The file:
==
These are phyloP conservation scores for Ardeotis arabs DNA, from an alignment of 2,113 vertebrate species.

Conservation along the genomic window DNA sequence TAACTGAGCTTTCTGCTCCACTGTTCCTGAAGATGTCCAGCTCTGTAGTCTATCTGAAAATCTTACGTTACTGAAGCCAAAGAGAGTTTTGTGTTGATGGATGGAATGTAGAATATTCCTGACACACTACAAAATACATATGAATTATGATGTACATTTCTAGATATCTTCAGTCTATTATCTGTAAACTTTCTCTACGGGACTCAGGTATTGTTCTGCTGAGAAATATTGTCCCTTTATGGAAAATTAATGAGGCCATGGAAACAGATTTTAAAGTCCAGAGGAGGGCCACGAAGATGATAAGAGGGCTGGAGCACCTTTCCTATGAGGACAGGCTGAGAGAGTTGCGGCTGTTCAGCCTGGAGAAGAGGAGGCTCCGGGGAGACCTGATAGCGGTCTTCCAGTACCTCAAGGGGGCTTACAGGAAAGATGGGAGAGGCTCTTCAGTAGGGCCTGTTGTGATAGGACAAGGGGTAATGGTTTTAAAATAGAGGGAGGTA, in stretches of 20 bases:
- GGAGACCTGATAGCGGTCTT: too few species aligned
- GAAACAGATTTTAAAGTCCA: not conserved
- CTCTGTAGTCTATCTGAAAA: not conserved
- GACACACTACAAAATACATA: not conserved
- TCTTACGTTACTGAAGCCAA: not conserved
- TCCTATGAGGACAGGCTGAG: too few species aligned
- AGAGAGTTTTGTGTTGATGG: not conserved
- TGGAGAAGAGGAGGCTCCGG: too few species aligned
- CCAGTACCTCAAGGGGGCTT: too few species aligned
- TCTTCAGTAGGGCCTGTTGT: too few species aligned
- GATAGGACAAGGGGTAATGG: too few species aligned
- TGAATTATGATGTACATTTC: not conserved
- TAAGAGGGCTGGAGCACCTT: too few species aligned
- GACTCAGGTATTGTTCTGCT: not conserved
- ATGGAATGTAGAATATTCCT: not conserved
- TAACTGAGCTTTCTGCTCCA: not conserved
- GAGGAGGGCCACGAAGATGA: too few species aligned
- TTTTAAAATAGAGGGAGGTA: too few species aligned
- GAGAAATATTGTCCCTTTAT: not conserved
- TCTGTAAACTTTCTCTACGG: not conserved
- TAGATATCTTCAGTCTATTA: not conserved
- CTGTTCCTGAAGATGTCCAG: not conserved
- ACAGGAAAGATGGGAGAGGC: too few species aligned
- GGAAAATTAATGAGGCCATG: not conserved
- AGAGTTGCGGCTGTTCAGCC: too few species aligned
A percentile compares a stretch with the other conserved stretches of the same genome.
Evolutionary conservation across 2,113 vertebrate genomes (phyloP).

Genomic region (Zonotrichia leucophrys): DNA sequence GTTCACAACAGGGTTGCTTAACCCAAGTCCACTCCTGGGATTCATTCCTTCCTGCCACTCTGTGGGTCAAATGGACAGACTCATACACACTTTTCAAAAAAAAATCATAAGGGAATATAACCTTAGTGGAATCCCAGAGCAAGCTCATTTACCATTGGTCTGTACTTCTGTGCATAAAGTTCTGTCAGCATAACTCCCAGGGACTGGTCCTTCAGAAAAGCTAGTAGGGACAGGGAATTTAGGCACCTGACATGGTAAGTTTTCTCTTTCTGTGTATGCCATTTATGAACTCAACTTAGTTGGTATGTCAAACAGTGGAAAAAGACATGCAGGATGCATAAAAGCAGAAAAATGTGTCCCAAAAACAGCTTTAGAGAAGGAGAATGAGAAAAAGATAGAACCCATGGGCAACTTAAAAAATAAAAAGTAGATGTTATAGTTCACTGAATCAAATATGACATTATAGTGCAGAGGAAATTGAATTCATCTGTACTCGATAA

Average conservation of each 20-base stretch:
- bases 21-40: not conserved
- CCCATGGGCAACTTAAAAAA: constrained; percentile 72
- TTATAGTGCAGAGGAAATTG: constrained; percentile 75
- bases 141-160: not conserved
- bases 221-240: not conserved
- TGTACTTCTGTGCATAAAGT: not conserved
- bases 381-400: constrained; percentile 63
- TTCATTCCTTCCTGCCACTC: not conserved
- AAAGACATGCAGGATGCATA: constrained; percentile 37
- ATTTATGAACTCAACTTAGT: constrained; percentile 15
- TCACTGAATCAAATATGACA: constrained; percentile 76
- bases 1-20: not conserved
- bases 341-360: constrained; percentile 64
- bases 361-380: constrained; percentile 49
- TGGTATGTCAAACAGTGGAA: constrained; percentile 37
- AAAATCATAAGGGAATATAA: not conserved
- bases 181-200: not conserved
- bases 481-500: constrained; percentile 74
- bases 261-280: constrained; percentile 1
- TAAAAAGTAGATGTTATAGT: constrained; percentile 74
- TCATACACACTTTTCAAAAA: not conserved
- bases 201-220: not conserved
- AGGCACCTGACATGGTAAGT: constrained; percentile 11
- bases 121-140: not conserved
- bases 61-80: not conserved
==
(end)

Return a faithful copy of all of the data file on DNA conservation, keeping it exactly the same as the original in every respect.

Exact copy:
These are phyloP conservation scores for Ardeotis arabs DNA, from an alignment of 2,113 vertebrate species.

Conservation along the genomic window DNA sequence TAACTGAGCTTTCTGCTCCACTGTTCCTGAAGATGTCCAGCTCTGTAGTCTATCTGAAAATCTTACGTTACTGAAGCCAAAGAGAGTTTTGTGTTGATGGATGGAATGTAGAATATTCCTGACACACTACAAAATACATATGAATTATGATGTACATTTCTAGATATCTTCAGTCTATTATCTGTAAACTTTCTCTACGGGACTCAGGTATTGTTCTGCTGAGAAATATTGTCCCTTTATGGAAAATTAATGAGGCCATGGAAACAGATTTTAAAGTCCAGAGGAGGGCCACGAAGATGATAAGAGGGCTGGAGCACCTTTCCTATGAGGACAGGCTGAGAGAGTTGCGGCTGTTCAGCCTGGAGAAGAGGAGGCTCCGGGGAGACCTGATAGCGGTCTTCCAGTACCTCAAGGGGGCTTACAGGAAAGATGGGAGAGGCTCTTCAGTAGGGCCTGTTGTGATAGGACAAGGGGTAATGGTTTTAAAATAGAGGGAGGTA, in stretches of 20 bases:
- GGAGACCTGATAGCGGTCTT: too few species aligned
- GAAACAGATTTTAAAGTCCA: not conserved
- CTCTGTAGTCTATCTGAAAA: not conserved
- GACACACTACAAAATACATA: not conserved
- TCTTACGTTACTGAAGCCAA: not conserved
- TCCTATGAGGACAGGCTGAG: too few species aligned
- AGAGAGTTTTGTGTTGATGG: not conserved
- TGGAGAAGAGGAGGCTCCGG: too few species aligned
- CCAGTACCTCAAGGGGGCTT: too few species aligned
- TCTTCAGTAGGGCCTGTTGT: too few species aligned
- GATAGGACAAGGGGTAATGG: too few species aligned
- TGAATTATGATGTACATTTC: not conserved
- TAAGAGGGCTGGAGCACCTT: too few species aligned
- GACTCAGGTATTGTTCTGCT: not conserved
- ATGGAATGTAGAATATTCCT: not conserved
- TAACTGAGCTTTCTGCTCCA: not conserved
- GAGGAGGGCCACGAAGATGA: too few species aligned
- TTTTAAAATAGAGGGAGGTA: too few species aligned
- GAGAAATATTGTCCCTTTAT: not conserved
- TCTGTAAACTTTCTCTACGG: not conserved
- TAGATATCTTCAGTCTATTA: not conserved
- CTGTTCCTGAAGATGTCCAG: not conserved
- ACAGGAAAGATGGGAGAGGC: too few species aligned
- GGAAAATTAATGAGGCCATG: not conserved
- AGAGTTGCGGCTGTTCAGCC: too few species aligned
A percentile compares a stretch with the other conserved stretches of the same genome.
Evolutionary conservation across 2,113 vertebrate genomes (phyloP).

Genomic region (Zonotrichia leucophrys): DNA sequence GTTCACAACAGGGTTGCTTAACCCAAGTCCACTCCTGGGATTCATTCCTTCCTGCCACTCTGTGGGTCAAATGGACAGACTCATACACACTTTTCAAAAAAAAATCATAAGGGAATATAACCTTAGTGGAATCCCAGAGCAAGCTCATTTACCATTGGTCTGTACTTCTGTGCATAAAGTTCTGTCAGCATAACTCCCAGGGACTGGTCCTTCAGAAAAGCTAGTAGGGACAGGGAATTTAGGCACCTGACATGGTAAGTTTTCTCTTTCTGTGTATGCCATTTATGAACTCAACTTAGTTGGTATGTCAAACAGTGGAAAAAGACATGCAGGATGCATAAAAGCAGAAAAATGTGTCCCAAAAACAGCTTTAGAGAAGGAGAATGAGAAAAAGATAGAACCCATGGGCAACTTAAAAAATAAAAAGTAGATGTTATAGTTCACTGAATCAAATATGACATTATAGTGCAGAGGAAATTGAATTCATCTGTACTCGATAA

Average conservation of each 20-base stretch:
- bases 21-40: not conserved
- CCCATGGGCAACTTAAAAAA: constrained; percentile 72
- TTATAGTGCAGAGGAAATTG: constrained; percentile 75
- bases 141-160: not conserved
- bases 221-240: not conserved
- TGTACTTCTGTGCATAAAGT: not conserved
- bases 381-400: constrained; percentile 63
- TTCATTCCTTCCTGCCACTC: not conserved
- AAAGACATGCAGGATGCATA: constrained; percentile 37
- ATTTATGAACTCAACTTAGT: constrained; percentile 15
- TCACTGAATCAAATATGACA: constrained; percentile 76
- bases 1-20: not conserved
- bases 341-360: constrained; percentile 64
- bases 361-380: constrained; percentile 49
- TGGTATGTCAAACAGTGGAA: constrained; percentile 37
- AAAATCATAAGGGAATATAA: not conserved
- bases 181-200: not conserved
- bases 481-500: constrained; percentile 74
- bases 261-280: constrained; percentile 1
- TAAAAAGTAGATGTTATAGT: constrained; percentile 74
- TCATACACACTTTTCAAAAA: not conserved
- bases 201-220: not conserved
- AGGCACCTGACATGGTAAGT: constrained; percentile 11
- bases 121-140: not conserved
- bases 61-80: not conserved